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The Karloff typeface: Beauty and the Beast
Paper Boat Creative | October 11, 2012
As difficult as it is to define, we all have a sense of what beauty is when we see it. Typographers have long tinkered with the aesthetics of typefaces, adjusting serifs, proportions and font metrics. Of the most admired typefaces, the Bodoni and Didot families of fonts stand out.
But if it’s “standing out” from the crowd that a designer wants, then ugliness has a place, too. In this regard the Industrial Revolution era reverse contrast “Italian” typefaces are typical. Branded “degenerate” and “monstrous”, they have been dismissed as aberrations.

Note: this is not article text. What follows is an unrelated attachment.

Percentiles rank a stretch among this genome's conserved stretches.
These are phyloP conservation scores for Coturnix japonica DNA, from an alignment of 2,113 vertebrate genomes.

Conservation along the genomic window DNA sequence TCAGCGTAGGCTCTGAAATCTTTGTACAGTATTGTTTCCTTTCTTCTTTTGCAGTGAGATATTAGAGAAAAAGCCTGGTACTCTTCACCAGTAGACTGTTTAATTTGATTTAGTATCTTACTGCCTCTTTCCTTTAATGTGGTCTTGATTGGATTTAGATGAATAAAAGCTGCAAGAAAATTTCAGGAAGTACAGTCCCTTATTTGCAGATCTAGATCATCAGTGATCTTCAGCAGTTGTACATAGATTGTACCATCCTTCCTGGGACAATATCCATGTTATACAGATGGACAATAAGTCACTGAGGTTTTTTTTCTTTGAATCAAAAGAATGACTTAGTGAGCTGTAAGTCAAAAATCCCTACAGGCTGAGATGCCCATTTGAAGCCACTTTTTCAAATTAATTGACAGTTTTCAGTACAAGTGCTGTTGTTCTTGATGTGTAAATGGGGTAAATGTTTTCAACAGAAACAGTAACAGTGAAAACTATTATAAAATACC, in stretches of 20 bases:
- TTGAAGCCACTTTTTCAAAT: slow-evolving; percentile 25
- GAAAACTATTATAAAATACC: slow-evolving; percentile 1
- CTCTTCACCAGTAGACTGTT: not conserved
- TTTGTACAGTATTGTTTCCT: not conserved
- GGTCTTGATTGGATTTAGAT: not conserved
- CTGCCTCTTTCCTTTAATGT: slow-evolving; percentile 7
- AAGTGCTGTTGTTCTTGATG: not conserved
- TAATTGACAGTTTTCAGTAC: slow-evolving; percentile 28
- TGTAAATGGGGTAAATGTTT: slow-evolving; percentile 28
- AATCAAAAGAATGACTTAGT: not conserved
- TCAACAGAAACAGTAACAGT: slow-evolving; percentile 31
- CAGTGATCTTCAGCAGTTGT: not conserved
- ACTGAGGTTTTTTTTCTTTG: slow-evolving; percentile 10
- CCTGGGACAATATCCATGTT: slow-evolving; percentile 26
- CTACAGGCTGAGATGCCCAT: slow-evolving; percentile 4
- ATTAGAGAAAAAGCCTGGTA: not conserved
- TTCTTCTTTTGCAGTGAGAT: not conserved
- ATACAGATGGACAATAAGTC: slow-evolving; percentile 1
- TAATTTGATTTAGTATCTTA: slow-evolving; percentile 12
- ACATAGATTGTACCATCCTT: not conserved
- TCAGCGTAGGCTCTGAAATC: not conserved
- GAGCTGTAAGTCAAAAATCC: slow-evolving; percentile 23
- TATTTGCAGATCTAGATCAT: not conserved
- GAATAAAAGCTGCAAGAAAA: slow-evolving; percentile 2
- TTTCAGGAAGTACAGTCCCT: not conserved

That is, until Peter Bil’ak decided to wed the Beauty and Beast typefaces to produce the Karloff, named after the mild-mannered British actor who so famously portrayed Frankenstein. Bil’ak, recognizing that the real difference between the two styles lay in the contrast between thick and thin, first designed two diametrically opposed fonts. He then combined the fonts, coming up with the low contrast Karloff Neutral, a result that he himself has called “surprising”.
Just as in the romantic fairy tale, the Beauty and the Beast do come together at last. See how it’s done at https://vimeo.com/typotheque/karloff
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Image from: Free Digital Downloads
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